The above proof used the technique of proof of Theorem 1 of [6] .

3. Applications

The abbreviations and are used for α-continuous and c-continuous, respectively.

Corollary 3.1. If for each pair of disjoint α-closed (resp. c-closed) sets of X , there exist open sets and of X such that, and then X has the weak c-insertion property for (resp.).

Proof. Let g and f be real-valued functions defined on the X, such that f and g are (resp.), and. If a binary relation ρ is defined by in case (resp.), then by hypothesis ρ is a strong binary relation in the power set of x. If and are any elements of with, then

since is an α-closed (resp. c-closed) set and since is an α-open (resp. c-open) set, it follows that (resp.). Hence implies that. The proof follows from Theorem 2.1.

Corollary 3.2. If for each pair of disjoint α-closed (resp. c-closed) sets, there exist open sets and such that, and then every α-continuous (resp. c-continuous) function is continuous.

Proof. Let f be a real-valued α-continuous (resp. c-continuous) function defined on the X. Set, then by Corollary 3.1, there exists a continuous function h such that.

Corollary 3.3. If for each pair of disjoint subsets of X , such that is α-closed and is C-closed, there exist open subsets and of X such that, and then x have the weak c-insertion property for and.

Proof. Let g and f be real-valued functions defined on the X, such that g is ac (resp.) and f is (resp. ac), with. If a binary relation ρ is defined by in case (resp.), then by hypothesis ρ is a strong binary relation in the power set of X. If and are any elements of with, then

since is a c-closed (resp. α-closed) set and since is an α-open (resp. c-open) set, it follows that (resp.). Hence implies that. The proof follows from Theorem 2.1.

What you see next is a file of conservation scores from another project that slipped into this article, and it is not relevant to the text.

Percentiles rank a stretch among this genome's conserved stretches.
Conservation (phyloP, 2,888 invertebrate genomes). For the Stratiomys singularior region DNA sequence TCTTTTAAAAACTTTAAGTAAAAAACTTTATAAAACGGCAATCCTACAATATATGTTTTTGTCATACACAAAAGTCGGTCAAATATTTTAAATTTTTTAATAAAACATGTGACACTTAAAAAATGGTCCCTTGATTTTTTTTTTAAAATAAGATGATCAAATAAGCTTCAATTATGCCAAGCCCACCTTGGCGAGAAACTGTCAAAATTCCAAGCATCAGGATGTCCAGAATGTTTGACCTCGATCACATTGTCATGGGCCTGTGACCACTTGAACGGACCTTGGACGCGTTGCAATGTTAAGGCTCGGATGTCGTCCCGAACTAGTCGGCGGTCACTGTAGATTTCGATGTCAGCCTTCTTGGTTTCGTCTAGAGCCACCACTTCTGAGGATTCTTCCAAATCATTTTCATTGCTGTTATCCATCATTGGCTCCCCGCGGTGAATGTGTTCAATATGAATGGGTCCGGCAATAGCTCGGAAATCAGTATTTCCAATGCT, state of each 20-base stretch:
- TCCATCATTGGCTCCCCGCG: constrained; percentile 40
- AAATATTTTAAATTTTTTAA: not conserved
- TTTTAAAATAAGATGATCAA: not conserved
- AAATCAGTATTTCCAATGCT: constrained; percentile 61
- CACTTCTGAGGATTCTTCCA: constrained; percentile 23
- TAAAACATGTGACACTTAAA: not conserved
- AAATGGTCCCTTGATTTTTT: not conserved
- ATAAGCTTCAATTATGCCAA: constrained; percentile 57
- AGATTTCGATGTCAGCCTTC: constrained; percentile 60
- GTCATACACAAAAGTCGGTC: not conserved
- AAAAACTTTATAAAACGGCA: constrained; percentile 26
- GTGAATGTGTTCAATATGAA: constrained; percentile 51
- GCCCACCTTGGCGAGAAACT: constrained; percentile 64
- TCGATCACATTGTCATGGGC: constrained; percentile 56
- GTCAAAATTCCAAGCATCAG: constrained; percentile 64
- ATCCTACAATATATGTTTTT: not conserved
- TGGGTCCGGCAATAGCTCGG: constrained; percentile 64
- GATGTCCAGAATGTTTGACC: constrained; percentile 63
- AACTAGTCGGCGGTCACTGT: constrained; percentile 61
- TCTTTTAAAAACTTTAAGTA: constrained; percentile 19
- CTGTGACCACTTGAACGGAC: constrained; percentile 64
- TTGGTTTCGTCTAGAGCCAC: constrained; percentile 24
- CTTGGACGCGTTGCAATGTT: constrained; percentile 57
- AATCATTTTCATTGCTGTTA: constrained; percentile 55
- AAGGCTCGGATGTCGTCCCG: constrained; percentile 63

Acknowledgements

This research was partially supported by Centre of Excellence for Mathematics(University of Isfahan).

NOTES

^{*}This work was supported by University of Isfahan and Centre of Excellence for Mathematics (University of Isfahan).

Conflicts of Interest

The authors declare no conflicts of interest.

[1] |
Hatir, E., Noiri, T. and Yksel, S. (1996) A Decomposition of Continuity. Acta Mathematica Hungarica, 70, 145-150. http://dx.doi.org/10.1007/BF00113919 |

[2] | Dontchev, J. (1998) Between α- and β-Sets. Mathematica Balkanica, 12, 295-302. |

[3] |
Przemski, M. (1993) A Decomposition of Continuity and α-Continuity. Acta Mathematica Hungarica, 61, 93-98. http://dx.doi.org/10.1007/BF01872101 |

[4] |
Dontchev, J. (1995) The Characterization of Some Peculiar Topological Space via α- and β-Sets. Acta Mathematica Hungarica, 69, 67-71. http://dx.doi.org/10.1007/BF01874608 |

[5] |
Ganster, M. and Reilly, I. (1990) A Decomposition of Continuity. Acta Mathematica Hungarica, 56, 299-301. http://dx.doi.org/10.1007/BF01903846 |

[6] | Katětov, M. (1951) On Real-Valued Functions in Topological Spaces. Fundamenta Mathematicae, 38, 85-91. |

[7] | Katětov, M. (1953) Correction to, “On Real-Valued Functions in Topological Spaces”. Fundamenta Mathematicae, 40, 203-205. |

[8] |
Brooks, F. (1971) Indefinite Cut Sets for Real Functions. The American Mathematical Monthly, 78, 1007-1010. http://dx.doi.org/10.2307/2317815 |

[9] |
Lane, E. (1976) Insertion of a Continuous Function. Pacific Journal of Mathematics, 66, 181-190. http://dx.doi.org/10.2140/pjm.1976.66.181 |